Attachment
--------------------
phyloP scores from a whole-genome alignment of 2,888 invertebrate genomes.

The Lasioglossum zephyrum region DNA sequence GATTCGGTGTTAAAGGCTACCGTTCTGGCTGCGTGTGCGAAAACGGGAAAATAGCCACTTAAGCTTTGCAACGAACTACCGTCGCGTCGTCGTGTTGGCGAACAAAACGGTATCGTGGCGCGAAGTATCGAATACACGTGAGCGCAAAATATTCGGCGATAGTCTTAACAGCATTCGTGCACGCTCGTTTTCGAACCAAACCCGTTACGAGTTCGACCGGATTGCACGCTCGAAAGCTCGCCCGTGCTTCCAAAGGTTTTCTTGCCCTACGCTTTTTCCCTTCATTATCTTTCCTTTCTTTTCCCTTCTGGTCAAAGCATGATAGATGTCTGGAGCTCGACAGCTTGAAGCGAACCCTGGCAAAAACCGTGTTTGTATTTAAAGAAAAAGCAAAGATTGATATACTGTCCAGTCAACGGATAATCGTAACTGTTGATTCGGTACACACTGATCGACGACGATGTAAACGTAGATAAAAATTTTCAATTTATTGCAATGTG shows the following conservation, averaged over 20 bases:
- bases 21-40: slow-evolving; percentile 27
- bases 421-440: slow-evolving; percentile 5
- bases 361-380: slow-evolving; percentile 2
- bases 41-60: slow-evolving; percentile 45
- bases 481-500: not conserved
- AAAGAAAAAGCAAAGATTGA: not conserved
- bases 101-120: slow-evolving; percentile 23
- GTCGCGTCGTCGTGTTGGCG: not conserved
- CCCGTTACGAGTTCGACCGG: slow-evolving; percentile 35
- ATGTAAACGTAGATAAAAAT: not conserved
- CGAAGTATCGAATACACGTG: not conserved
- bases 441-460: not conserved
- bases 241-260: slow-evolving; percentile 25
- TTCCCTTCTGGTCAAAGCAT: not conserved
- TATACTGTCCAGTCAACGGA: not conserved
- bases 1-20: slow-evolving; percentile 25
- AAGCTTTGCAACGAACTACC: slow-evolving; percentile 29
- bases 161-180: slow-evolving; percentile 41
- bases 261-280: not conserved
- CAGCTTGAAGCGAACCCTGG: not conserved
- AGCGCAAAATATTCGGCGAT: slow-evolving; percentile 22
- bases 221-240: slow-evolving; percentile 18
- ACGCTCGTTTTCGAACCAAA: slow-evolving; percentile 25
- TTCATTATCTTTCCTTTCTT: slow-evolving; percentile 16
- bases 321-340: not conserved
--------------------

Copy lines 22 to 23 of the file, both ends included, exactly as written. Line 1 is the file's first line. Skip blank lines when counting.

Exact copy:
- CAGCTTGAAGCGAACCCTGG: not conserved
- AGCGCAAAATATTCGGCGAT: slow-evolving; percentile 22